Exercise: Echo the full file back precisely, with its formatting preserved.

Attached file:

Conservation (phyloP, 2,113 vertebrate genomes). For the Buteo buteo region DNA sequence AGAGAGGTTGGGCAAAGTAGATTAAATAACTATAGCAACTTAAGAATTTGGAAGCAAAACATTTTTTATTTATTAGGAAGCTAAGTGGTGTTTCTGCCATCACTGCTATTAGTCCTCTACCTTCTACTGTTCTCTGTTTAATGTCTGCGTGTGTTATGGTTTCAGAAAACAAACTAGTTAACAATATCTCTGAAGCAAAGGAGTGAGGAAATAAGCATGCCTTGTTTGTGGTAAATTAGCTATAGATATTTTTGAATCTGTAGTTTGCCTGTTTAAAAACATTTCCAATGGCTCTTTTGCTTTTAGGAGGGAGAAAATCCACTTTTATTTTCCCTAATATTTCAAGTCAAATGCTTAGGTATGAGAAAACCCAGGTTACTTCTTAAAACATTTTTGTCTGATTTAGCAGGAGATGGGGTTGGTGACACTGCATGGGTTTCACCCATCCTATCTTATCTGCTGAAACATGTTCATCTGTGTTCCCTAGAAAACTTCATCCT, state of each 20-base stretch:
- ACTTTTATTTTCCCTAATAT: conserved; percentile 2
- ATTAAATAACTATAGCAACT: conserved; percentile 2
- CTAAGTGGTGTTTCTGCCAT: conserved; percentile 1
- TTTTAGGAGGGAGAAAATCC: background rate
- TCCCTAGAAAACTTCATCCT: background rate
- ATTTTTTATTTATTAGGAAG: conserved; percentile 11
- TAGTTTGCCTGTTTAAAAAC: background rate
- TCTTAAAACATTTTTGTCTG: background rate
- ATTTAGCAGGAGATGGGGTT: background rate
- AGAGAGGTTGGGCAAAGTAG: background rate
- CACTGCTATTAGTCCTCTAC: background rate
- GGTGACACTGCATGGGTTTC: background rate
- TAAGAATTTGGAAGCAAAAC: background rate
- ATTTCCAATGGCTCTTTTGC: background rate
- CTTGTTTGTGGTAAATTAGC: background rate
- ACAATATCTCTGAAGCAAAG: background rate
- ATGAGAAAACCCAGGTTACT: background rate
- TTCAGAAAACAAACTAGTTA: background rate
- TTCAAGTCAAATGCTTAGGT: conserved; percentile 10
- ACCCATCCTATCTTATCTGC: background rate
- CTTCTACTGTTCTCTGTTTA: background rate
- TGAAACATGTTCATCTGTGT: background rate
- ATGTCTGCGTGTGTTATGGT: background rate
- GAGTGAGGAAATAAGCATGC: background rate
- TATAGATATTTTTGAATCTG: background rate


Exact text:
Conservation (phyloP, 2,113 vertebrate genomes). For the Buteo buteo region DNA sequence AGAGAGGTTGGGCAAAGTAGATTAAATAACTATAGCAACTTAAGAATTTGGAAGCAAAACATTTTTTATTTATTAGGAAGCTAAGTGGTGTTTCTGCCATCACTGCTATTAGTCCTCTACCTTCTACTGTTCTCTGTTTAATGTCTGCGTGTGTTATGGTTTCAGAAAACAAACTAGTTAACAATATCTCTGAAGCAAAGGAGTGAGGAAATAAGCATGCCTTGTTTGTGGTAAATTAGCTATAGATATTTTTGAATCTGTAGTTTGCCTGTTTAAAAACATTTCCAATGGCTCTTTTGCTTTTAGGAGGGAGAAAATCCACTTTTATTTTCCCTAATATTTCAAGTCAAATGCTTAGGTATGAGAAAACCCAGGTTACTTCTTAAAACATTTTTGTCTGATTTAGCAGGAGATGGGGTTGGTGACACTGCATGGGTTTCACCCATCCTATCTTATCTGCTGAAACATGTTCATCTGTGTTCCCTAGAAAACTTCATCCT, state of each 20-base stretch:
- ACTTTTATTTTCCCTAATAT: conserved; percentile 2
- ATTAAATAACTATAGCAACT: conserved; percentile 2
- CTAAGTGGTGTTTCTGCCAT: conserved; percentile 1
- TTTTAGGAGGGAGAAAATCC: background rate
- TCCCTAGAAAACTTCATCCT: background rate
- ATTTTTTATTTATTAGGAAG: conserved; percentile 11
- TAGTTTGCCTGTTTAAAAAC: background rate
- TCTTAAAACATTTTTGTCTG: background rate
- ATTTAGCAGGAGATGGGGTT: background rate
- AGAGAGGTTGGGCAAAGTAG: background rate
- CACTGCTATTAGTCCTCTAC: background rate
- GGTGACACTGCATGGGTTTC: background rate
- TAAGAATTTGGAAGCAAAAC: background rate
- ATTTCCAATGGCTCTTTTGC: background rate
- CTTGTTTGTGGTAAATTAGC: background rate
- ACAATATCTCTGAAGCAAAG: background rate
- ATGAGAAAACCCAGGTTACT: background rate
- TTCAGAAAACAAACTAGTTA: background rate
- TTCAAGTCAAATGCTTAGGT: conserved; percentile 10
- ACCCATCCTATCTTATCTGC: background rate
- CTTCTACTGTTCTCTGTTTA: background rate
- TGAAACATGTTCATCTGTGT: background rate
- ATGTCTGCGTGTGTTATGGT: background rate
- GAGTGAGGAAATAAGCATGC: background rate
- TATAGATATTTTTGAATCTG: background rate